Thursday, January 29, 2004

Every few weeks, there'll be a post on Mark Shea's blog like this one about how they went to RCIA and held hands and sang Kumbaya and were handed condoms on their way out the door each week along with a list of places to go to have a same sex wedding until the Church comes around on that issue.

Almost invaraibly, there will be a response like this one, along the lines of, "well, I had the same experience, and then I found this terrific orthodox preist who taught me the Real Faith in a series of one-on-one meetings, so I didn't have to put up with that nonsense."

And that sounds great, but in looking in the Catholic blogs, these seem to be the people most disillusioned by the scandals, as well as by the Church in general (though I may be colored by one prominent person with a conversion story similar to this.)

Why is this? I suspect that what RCIA is really good at is hooking people up with the horizontal aspect of being Catholic, being part of a community, and yes, this is an important part of being Catholic. The one on one instruction does a better job of getting across the instruction, but doesn't neccesarily help the catechumen to be part of a Christian community. These are generalizations -- I'm sure there's RCIA programs that do a great job on doctrine, and individual instructors who integrate the instruction with the life of the community.

Many of those who seek out the one on one instruction are in a very real sense already converted (hence their frustration with the conversion of heart based early RCIA sessions), while those showing up at an RCIA meeting aren't yet. This is why RCIA doesn't begin with the Catechism, which wasn't designed to be a text book anyway. This is also why it includes things like discussing the readings, which means getting the inquirers or catechumens in touch with the rhythm of the liturgical year. The goal is to have the catechumen accept Jesus, from which he will be disposed to accept the teachinga. The individual learner already accepts the teaching, and just needs to learn more about it.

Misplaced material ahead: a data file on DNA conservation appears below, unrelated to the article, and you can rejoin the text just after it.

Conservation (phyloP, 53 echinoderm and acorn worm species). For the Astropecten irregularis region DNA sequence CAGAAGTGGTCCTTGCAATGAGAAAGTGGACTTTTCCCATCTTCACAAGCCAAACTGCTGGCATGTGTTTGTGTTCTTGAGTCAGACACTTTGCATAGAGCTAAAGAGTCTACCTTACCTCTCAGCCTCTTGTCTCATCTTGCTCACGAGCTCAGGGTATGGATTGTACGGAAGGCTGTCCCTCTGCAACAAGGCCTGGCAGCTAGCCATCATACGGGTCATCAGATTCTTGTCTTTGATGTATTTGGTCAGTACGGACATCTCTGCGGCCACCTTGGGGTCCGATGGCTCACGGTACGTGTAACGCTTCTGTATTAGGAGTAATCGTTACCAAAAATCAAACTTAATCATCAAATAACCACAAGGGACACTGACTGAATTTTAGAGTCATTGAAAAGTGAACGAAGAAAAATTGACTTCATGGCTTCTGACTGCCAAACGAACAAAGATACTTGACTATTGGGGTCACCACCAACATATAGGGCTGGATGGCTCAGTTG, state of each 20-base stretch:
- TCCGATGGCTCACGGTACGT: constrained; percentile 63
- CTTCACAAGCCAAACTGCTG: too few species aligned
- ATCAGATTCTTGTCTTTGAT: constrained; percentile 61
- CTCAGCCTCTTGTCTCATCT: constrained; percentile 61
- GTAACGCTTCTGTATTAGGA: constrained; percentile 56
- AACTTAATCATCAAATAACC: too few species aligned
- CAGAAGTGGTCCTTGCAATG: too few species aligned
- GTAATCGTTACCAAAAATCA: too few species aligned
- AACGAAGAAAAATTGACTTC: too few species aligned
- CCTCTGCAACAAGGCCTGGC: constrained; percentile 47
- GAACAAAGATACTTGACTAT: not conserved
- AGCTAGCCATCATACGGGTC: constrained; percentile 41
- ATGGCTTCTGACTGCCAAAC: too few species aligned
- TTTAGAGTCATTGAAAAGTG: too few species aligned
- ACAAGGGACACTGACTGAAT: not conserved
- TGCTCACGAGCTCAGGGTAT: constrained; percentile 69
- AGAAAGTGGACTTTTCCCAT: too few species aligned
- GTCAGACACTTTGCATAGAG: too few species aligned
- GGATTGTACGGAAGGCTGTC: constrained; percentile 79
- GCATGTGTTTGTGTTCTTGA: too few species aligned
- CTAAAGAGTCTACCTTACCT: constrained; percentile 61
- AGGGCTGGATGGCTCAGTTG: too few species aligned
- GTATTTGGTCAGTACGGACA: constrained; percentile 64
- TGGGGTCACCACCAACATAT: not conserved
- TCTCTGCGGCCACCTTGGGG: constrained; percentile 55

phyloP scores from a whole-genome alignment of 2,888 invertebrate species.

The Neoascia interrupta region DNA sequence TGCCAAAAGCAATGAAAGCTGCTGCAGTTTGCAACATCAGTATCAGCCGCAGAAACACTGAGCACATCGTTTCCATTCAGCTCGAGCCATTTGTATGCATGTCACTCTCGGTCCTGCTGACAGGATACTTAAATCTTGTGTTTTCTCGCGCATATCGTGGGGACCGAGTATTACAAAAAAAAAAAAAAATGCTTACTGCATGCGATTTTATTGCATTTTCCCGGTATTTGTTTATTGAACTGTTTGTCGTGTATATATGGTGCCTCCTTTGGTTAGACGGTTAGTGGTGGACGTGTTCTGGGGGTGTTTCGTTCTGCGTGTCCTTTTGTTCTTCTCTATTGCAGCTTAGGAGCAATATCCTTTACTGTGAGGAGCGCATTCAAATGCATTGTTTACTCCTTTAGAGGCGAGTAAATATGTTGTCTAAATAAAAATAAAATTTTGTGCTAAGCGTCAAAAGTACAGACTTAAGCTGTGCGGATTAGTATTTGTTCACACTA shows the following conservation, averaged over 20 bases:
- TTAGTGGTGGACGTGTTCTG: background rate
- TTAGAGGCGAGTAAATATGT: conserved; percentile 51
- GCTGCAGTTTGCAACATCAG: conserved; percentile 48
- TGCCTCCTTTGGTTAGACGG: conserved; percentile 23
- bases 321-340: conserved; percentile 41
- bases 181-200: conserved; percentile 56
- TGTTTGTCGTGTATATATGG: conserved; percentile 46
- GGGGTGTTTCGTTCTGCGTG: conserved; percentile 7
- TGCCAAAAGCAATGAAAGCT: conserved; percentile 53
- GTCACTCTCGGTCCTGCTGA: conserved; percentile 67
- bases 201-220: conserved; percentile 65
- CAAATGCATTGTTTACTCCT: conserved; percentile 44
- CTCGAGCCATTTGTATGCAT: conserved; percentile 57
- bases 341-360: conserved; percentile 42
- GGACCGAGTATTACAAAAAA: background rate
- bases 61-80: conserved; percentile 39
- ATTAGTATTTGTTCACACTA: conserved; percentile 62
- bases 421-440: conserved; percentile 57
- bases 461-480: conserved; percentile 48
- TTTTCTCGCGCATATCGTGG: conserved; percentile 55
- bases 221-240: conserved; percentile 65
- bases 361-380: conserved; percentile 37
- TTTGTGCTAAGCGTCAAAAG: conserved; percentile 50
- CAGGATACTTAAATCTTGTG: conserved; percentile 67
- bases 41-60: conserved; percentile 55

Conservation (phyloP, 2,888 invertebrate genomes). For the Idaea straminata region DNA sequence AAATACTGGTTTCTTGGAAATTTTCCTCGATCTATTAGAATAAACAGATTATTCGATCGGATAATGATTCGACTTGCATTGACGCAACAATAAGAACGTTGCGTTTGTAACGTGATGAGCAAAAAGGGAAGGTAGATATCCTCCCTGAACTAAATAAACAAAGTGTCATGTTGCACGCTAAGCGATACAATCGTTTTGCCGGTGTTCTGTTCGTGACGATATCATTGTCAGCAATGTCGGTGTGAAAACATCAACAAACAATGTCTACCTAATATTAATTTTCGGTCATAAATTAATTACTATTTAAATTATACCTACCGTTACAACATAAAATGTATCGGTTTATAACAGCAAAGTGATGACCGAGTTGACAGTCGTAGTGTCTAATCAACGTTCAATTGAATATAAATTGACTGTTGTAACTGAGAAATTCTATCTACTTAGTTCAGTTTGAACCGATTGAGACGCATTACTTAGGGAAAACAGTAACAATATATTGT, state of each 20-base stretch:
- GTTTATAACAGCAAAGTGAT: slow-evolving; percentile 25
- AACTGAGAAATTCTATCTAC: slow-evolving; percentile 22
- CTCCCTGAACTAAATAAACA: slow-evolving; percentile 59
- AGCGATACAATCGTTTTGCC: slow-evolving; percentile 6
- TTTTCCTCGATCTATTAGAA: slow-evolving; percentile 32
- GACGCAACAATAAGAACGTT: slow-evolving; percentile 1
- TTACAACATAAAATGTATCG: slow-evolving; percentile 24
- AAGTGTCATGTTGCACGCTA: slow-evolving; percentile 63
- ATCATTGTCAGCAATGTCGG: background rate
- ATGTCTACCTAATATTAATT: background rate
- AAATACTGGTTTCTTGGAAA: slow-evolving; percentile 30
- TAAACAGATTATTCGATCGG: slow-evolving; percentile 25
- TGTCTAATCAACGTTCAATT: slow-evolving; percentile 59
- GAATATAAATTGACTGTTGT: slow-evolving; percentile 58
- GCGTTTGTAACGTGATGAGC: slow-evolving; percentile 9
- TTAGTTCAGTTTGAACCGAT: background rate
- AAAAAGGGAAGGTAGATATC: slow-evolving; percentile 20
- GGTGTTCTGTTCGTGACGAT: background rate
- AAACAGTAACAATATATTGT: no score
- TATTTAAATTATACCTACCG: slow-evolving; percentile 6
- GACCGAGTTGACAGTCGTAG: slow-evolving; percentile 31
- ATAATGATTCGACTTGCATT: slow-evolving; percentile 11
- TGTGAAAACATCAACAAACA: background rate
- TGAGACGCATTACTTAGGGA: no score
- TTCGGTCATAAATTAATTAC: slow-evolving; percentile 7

This leaves each with unique problems.

The RCIA neophyte may be poorly equipped to handle challenges to Church teachings, either from his own deisres or the culture.

The individual instruction neophyte may be poorly equipped to handle scandals in the hierarchy, or teachings he personally disagrees with. Since the community doesn't do much for him, why stick around?

I think we need to find a method of catechesis that combines the best of these methods. The witness of many wonderful converts shows that our current methods aren't entirely failing, but there's certainly room for improvement.

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